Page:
Taiwo and Kehinde Lijadu, identical twin sisters from Nigeria, were an important Afrobeat/jazz/disco act from the 1970s. The Knitting Factory is re-releasing their albums, starting with an excellent 1976 effort called Danger.
Not coincidentally, the first track on Danger is also called "Danger." That's also the first word of the album. And the second, third and fourth. Eventually, the Lijadu sisters vary things a bit by declaring, "You're a dangerous lover." But soon they're back at it, repeating "danger, danger, danger, danger" over and over, like they're afraid you'll forget it.
Popular music is obsessed with iteration, from James Brown's having a funky time and having a funky time and having a funky time; to Van Morrison turning around and turning around and turning around and turning around; to any R&B diva cooing baby, baby, baby, baby, ooooh baby. It's as if pop is so evanescent that it doesn't want its own fleeting moment to end. It holds on and holds on and holds on, lingering over that one phrase that holds the key to love and life and the ultimate transitory pleasure. Even before the Internet, pop songs were trying to turn themselves into memes.
The Lijadu sisters are certainly repetitious, but not exponentially more repetitious than a lot of other pop acts. Yet something about their album made the iterations leap out at me. Part of it, no doubt, is the duo's particular brand of Nigerian funk, which lopes along hypnotically on a single boiling groove, with the lyrics floating on top less to convey meaning than to induce trance. Part of it may be something as simple as their accent. To my American ears, their West African pronunciation makes each word more noticeable and slightly less recognizable; I have to strain a little, and so each phrase hits the consciousness a little more emphatically. Sometimes it takes someone from halfway across the world to show you what your neighbors have been doing all along.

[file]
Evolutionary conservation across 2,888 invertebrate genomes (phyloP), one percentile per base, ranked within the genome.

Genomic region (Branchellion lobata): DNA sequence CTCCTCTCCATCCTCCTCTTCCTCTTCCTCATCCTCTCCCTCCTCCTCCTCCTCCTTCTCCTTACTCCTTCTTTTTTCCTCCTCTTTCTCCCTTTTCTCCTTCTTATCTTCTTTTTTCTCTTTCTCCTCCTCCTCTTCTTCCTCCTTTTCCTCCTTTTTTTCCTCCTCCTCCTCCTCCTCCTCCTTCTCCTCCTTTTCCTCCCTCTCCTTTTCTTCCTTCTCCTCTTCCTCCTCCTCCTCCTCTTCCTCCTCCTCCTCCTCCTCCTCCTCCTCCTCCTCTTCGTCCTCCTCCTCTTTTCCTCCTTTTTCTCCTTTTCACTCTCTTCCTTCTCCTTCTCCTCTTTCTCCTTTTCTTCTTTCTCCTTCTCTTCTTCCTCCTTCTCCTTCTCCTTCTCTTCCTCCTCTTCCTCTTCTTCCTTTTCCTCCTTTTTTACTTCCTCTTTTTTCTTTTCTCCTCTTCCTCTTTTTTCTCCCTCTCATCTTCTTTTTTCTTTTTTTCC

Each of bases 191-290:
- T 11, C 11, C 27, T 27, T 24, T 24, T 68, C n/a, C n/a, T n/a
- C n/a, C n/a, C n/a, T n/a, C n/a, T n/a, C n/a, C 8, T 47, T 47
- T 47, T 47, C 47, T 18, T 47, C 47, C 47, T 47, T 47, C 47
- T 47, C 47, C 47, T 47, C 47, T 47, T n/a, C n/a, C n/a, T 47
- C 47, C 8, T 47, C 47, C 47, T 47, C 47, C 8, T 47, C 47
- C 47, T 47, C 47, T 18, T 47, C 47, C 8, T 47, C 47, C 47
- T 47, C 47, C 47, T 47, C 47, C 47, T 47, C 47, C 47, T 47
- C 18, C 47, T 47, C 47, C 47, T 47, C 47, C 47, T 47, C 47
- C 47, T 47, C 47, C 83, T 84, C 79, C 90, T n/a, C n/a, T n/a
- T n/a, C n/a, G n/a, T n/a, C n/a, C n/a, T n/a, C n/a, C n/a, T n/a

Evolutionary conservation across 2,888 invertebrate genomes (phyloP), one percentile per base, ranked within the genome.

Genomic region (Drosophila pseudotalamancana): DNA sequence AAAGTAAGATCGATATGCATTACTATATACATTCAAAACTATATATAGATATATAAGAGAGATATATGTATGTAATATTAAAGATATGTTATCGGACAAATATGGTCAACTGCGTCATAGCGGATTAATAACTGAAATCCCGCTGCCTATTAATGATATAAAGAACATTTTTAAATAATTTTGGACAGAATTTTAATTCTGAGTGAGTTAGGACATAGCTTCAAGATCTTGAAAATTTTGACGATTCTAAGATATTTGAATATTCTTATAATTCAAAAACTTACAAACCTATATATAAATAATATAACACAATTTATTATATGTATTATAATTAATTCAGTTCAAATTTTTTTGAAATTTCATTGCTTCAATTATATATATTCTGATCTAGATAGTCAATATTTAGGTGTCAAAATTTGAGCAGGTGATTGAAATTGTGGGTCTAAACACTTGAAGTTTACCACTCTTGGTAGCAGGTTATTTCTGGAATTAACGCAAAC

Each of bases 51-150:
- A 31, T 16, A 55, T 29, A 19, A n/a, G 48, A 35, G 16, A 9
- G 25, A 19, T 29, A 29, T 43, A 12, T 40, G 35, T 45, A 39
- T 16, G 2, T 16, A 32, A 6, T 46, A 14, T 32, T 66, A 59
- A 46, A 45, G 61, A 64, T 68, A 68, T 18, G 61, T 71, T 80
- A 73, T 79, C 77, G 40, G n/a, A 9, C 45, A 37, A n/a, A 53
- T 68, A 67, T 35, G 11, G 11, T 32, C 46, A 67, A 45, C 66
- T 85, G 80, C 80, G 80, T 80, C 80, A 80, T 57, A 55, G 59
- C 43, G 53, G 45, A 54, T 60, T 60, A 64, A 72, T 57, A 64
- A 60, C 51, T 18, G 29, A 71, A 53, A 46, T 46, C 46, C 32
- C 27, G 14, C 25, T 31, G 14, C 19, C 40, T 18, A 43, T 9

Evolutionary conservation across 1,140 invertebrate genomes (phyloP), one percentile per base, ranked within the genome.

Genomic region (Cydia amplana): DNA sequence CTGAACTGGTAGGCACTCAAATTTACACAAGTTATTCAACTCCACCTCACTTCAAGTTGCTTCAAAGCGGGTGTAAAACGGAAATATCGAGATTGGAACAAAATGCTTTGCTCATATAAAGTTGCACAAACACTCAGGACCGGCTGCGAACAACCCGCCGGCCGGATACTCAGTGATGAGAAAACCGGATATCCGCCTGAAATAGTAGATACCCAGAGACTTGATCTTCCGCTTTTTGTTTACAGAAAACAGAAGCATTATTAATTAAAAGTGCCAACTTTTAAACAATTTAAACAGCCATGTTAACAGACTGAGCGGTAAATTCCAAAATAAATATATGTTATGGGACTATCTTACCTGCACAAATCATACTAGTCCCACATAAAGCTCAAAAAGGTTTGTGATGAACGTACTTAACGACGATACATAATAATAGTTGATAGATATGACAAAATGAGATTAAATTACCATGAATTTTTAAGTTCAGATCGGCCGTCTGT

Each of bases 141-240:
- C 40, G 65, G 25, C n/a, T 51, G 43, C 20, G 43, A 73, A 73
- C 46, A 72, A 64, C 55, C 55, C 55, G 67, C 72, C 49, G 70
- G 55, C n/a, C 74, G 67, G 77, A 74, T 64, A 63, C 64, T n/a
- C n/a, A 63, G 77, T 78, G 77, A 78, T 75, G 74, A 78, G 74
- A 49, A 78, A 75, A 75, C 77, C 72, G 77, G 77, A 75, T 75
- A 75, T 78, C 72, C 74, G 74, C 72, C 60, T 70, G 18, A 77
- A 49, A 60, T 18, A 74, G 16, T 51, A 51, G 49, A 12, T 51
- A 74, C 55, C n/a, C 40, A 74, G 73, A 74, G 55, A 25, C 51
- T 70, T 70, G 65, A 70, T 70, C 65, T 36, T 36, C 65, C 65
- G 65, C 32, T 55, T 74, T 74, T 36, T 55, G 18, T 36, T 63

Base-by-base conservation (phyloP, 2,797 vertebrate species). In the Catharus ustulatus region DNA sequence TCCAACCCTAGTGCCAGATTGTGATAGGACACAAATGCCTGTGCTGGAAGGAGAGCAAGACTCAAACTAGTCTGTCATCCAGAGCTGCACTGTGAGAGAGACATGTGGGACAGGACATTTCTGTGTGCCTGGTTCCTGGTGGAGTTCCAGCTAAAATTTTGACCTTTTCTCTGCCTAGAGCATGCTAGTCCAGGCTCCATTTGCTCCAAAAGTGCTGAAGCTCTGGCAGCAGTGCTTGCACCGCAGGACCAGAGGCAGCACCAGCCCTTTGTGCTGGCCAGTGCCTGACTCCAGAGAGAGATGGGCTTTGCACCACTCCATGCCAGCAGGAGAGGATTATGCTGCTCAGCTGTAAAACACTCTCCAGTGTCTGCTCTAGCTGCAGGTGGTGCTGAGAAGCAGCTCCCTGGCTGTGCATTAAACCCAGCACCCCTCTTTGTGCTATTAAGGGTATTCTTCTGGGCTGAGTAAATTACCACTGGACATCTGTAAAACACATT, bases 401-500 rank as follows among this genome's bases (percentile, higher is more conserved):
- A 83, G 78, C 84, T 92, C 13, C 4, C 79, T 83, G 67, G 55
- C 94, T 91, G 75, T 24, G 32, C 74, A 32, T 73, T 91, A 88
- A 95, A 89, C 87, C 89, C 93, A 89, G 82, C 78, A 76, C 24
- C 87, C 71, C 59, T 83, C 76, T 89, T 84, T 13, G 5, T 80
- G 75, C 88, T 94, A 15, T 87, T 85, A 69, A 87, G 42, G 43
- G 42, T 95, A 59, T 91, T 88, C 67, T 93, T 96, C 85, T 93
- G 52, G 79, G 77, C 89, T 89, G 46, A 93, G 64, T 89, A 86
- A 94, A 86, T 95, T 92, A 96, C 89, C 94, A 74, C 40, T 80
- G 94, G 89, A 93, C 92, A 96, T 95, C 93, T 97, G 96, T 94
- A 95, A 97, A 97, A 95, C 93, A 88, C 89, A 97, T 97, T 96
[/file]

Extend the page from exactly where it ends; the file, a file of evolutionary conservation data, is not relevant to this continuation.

Whatever the reason, though, once you're keyed in to the repetition on Danger, it's hard to hear anything else. This can be a little annoying—you don't really want to be counting the number of times the sisters say "danger." In the Lijadu Sisters’ best tracks, though, the reiterated phrases can actually gain weight as they come up again and then (inevitably) again. On "Life's Gone Down Low" the sisters say the title something like 30 times over the song's five minutes of slow, almost plodding groove. The phrase is a warning of both personal and political danger ("man is headed for the nuclear power".) The repetition and the threat build and build, till the sisters issue their prescription: "so people get together/the only way to be free." "Life's Gone Down Low" turns from a lament to a rallying cry, the same words changing their import under the pressure of multiple re-sayings.
Even more affecting is the seven-minute final track "Lord Have Mercy." If "Life's Gone Down Low" was slow, "Lord Have Mercy" is positively glacial. The sisters draw their phrasing out to such an extent that their voices start to sound distorted. "Lord have mercy, lord have mercy, lord have mercy, hear me crying," they declare, and then start on a litany of misfortune. Mother's dead, father's gone, children starving, lord have mercy, lord have mercy. The electric guitar plays funk phrases off in the distance; incongruous wave effects come and go; and the sisters keep saying "Lord have mercy/lord have mercy/hear me crying/hear me crying." The song isn't clever, but pain and injustice aren't especially clever things. Words can't capture despair, but the same words said repeatedly may get you beyond words, to a place where language empties, and you're left with a mute acknowledgment of sorrow and grace.